Once upon a time, Brooklyn, New York was not a cool place to live. Back in those days – the late seventies, actually — in an unhip and unironically aluminum-sided neighborhood known as Borough Park, in the windowless basement of a plain row house with a concrete yard and a Madonna in the living room, a 95-year-old Sicilian woman named Vitina Turano toiled at a stove, four burners blazing. She was my great grandmother. Four and a half feet tall, clad in house dress, slippers, and homemade apron, bent of spine and hairy of chin, Great Grandma Turano was busy making meatballs.
A horde of us were gathered, as we did once or twice a year, at an enormous table covered in floral-print oilcloth that ran the length of an entire wall, a long wooden bench on one side, a humming furnace at the end. My parents and brother, my Aunt Patty and Uncle Julian, a few of my mom’s cousins and second cousins, none of whom I ever really got to know but all of whom had names like John and Sal and Paul and Mary and Anthony and Tony and… Anthony and Tony. (There was even a girl named Toni, no joke.) The men would all sit, drinking Gallo from a green jug, as the li’l matriarch did her thing, with an assist from the younger Turano women, until it was time to eat – at which point, steaming platters of food would magically appear before us, exist for a few perfect moments, and then be devoured.
Great Grandma Turano died when I was seven years old, so my memories of her, and of these epic dinners, live on now only in glimmers and shards: her heavily accented English, utterly baffling to my untrained ears; her basement lair; her folding lawn chair out back, where she would sit and motion for me to come over – “cuh me-uh,” she’d say, curling a crooked finger at me, “cuh me-uh” — so she could hug and kiss me, which in retrospect was a small thing I should have happily given in to, but in the moment felt kind of scary and to be resisted at all costs, despite my mother’s prodding.
And her meatballs. I do remember those meatballs. Though it’s hard, this far on, to say whether I remember the ones she made specifically, or the ones my mother made for us – using Great Grandma Turano’s recipe, of course, which she had been forced by her family to commit to paper before she passed away – pretty much once every couple weeks for the first eighteen years of my life. Talk about a staple of your youth: This was mine. Pasta and meatballs with a green salad and some crusty bread? Damn. I can picture those nights perfectly now, the pot of extras simmering on the stove, waiting to be pillaged for seconds. We’ve managed to keep the tradition going strong in our house, too, busting these badboys out on Sunday nights in the fall and winter for the past almost twenty years. Hell, they even made it onto our recipe door. The kids have gotten into the act lately, too — Phoebe performed half the work on the batch you see here, rolling the balls by hand, and helping to brown them. Five generations and counting…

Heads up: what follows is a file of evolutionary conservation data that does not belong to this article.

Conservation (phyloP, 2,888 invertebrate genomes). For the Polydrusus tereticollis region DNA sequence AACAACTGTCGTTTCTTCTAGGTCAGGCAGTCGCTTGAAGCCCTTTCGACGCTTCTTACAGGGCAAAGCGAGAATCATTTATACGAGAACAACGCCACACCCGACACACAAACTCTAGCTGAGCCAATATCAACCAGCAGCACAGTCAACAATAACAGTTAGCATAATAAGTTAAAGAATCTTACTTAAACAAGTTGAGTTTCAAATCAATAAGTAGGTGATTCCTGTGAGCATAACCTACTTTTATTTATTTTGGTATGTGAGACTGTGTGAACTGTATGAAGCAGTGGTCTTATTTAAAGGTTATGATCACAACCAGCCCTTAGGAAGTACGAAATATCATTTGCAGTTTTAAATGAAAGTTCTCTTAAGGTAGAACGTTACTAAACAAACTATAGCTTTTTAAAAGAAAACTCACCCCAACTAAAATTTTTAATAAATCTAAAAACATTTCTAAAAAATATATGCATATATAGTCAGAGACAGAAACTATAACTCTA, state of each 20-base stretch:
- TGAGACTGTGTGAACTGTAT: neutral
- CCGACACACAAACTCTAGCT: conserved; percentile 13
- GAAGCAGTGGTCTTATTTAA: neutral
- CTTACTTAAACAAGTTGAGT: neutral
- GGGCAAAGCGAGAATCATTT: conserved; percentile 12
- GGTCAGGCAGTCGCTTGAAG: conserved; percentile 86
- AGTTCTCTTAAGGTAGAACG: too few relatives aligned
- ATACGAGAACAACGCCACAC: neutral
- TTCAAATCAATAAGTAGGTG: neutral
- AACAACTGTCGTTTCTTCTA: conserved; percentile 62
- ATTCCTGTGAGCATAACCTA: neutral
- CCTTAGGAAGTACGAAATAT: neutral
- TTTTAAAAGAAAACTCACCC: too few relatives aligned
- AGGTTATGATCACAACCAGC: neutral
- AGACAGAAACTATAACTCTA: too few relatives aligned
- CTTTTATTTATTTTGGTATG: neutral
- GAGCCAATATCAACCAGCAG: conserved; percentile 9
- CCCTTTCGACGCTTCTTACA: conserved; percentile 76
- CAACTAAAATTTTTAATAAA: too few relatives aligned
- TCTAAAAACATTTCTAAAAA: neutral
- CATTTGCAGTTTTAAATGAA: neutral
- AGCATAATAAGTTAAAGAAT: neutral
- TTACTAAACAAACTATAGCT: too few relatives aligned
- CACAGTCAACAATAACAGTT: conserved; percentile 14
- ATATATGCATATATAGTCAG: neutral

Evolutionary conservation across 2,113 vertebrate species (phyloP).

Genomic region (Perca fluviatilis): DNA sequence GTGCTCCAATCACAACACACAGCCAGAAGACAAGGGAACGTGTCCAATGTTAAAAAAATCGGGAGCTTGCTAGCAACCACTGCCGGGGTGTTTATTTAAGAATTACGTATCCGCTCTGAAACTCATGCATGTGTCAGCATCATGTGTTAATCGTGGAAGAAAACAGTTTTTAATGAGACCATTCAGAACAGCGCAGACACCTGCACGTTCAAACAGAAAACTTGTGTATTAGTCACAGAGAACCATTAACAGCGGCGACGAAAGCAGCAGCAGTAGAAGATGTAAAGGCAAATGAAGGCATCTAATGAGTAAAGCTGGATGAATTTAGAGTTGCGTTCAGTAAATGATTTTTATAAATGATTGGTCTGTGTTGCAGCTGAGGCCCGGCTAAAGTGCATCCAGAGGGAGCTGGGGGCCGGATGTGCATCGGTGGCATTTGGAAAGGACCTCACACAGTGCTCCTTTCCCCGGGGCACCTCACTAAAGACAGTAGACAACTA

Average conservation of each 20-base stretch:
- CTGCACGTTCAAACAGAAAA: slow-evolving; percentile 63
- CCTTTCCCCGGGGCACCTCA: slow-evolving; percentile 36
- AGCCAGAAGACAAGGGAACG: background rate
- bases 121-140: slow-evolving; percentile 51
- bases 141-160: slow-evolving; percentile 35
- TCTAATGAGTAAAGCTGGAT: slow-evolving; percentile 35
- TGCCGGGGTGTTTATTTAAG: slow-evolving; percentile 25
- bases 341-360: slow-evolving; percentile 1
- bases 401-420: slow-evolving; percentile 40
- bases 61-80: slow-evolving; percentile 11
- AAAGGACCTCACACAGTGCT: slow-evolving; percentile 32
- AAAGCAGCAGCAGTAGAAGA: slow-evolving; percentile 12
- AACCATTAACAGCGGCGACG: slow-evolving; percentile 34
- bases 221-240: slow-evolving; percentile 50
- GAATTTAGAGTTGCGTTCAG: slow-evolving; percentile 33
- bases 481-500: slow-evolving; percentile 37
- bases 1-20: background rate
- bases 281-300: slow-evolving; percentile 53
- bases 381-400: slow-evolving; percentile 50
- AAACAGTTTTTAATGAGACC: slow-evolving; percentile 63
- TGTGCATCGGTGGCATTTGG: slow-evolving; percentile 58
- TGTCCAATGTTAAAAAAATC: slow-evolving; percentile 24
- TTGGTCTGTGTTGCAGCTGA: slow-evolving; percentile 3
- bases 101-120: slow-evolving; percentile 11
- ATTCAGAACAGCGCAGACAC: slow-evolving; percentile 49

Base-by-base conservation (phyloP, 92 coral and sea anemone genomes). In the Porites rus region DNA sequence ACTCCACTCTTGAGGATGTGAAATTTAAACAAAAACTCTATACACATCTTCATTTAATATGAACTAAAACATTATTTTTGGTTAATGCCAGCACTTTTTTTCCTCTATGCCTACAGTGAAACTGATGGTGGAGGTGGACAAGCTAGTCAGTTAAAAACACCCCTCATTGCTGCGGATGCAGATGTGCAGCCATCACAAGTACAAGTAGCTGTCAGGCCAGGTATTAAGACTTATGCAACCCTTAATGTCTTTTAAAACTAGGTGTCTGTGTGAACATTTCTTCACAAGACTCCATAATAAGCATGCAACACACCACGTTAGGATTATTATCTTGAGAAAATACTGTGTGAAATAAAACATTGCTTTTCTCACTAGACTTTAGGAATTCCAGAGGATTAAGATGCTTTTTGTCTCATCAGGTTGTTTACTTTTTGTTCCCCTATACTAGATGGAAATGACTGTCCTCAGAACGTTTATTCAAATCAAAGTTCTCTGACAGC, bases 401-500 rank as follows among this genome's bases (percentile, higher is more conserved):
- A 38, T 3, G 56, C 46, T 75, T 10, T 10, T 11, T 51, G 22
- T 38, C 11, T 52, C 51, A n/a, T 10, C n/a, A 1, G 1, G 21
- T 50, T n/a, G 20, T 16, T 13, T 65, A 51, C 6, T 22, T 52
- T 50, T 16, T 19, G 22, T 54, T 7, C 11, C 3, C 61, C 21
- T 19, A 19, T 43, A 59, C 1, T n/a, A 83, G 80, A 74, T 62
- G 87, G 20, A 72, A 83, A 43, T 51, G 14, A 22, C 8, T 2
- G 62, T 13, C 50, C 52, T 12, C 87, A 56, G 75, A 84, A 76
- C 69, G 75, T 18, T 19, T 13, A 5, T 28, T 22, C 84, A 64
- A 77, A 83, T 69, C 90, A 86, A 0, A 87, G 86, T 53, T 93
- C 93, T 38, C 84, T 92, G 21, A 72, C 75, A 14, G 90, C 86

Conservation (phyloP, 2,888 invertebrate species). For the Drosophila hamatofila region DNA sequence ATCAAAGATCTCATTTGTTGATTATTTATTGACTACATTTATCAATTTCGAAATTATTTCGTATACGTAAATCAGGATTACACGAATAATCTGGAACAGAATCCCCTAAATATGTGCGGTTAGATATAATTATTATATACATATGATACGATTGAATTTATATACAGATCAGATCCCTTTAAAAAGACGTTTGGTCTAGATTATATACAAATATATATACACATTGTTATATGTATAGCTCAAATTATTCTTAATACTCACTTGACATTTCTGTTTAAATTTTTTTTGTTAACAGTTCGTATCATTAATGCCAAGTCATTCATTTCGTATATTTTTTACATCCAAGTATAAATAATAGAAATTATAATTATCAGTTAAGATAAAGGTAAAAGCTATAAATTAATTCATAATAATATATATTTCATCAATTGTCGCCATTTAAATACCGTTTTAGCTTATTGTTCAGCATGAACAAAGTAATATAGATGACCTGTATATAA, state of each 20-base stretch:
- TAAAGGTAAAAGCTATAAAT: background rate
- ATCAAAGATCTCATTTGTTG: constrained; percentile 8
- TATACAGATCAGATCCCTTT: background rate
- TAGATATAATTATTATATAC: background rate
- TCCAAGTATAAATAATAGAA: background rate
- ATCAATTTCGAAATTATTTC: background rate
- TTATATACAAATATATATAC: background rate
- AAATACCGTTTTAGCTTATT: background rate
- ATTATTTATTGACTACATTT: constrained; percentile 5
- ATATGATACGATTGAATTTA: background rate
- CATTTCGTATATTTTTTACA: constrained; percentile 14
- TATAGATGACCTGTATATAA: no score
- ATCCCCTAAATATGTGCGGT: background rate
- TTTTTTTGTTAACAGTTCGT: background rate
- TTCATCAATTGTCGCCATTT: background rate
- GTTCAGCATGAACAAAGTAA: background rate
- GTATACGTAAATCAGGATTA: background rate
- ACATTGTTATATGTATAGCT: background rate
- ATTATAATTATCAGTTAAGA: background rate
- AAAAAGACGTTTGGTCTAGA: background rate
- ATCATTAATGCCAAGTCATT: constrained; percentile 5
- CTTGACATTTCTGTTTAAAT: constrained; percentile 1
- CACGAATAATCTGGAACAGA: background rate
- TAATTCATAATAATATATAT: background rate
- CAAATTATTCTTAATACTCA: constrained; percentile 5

Grandma Turano’s Meatballs Recipe
For the sauce:
1 large onion, chopped
2 garlic cloves, chopped
Red pepper flakes
1 small can tomato paste
1 tablespoon sugar
2 15-ounce cans tomato puree (or diced tomatoes, or fresh tomatoes)
2 tablespoons oregano
Few pinches fennel seeds
Small handful thyme or basil
In a Dutch oven, saute onion and garlic and a few red pepper flakes in olive oil over medium low heat until onions are soft and just starting to turn golden. Add tomato paste and sugar and stir, mashing paste and onion mixture together, about 1-2 minutes. Fill empty tomato paste can with water and add to pot, stirring until mixed, another 1-2 minutes. Pour in tomatoes, oregano, fennel, and thyme or basil, and stir. Simmer lazily over low heat, uncovered, for as long as you want: the longer the better. If the sauce gets too thick, add a little water.
For the meatballs:
2 pounds ground beef (or, I hate to even own up to this, but we have been known, in an effort to be healthy, to use ground turkey)
1 cup Italian bread crumbs (my great grandma and my mother used Progresso; if you don’t have Italian bread crumbs, you can just add oregano and some salt to regular bread crumbs)
1 cup shredded Parm
2 eggs, lightly beaten
1 cup chopped flat leaf parsley
Few pinches fennel seeds
2 teaspoons salt
Freshly ground pepper
In a large bowl, combine meat, bread crumbs, eggs, Parm, parsley, fennel, salt and pepper. Mash together with hands until thoroughly combined. Roll into balls (the size of golf balls) and set aside on a plate. In a large skillet, add a big glug of olive oil. Begin browning meatballs, in batches, over medium high heat, turning frequently. Remove when browned on all sides. When all the meatballs are browned, add to sauce, and continue cooking over low heat for at least 30 minutes. Serve over pasta, pile high with cheese.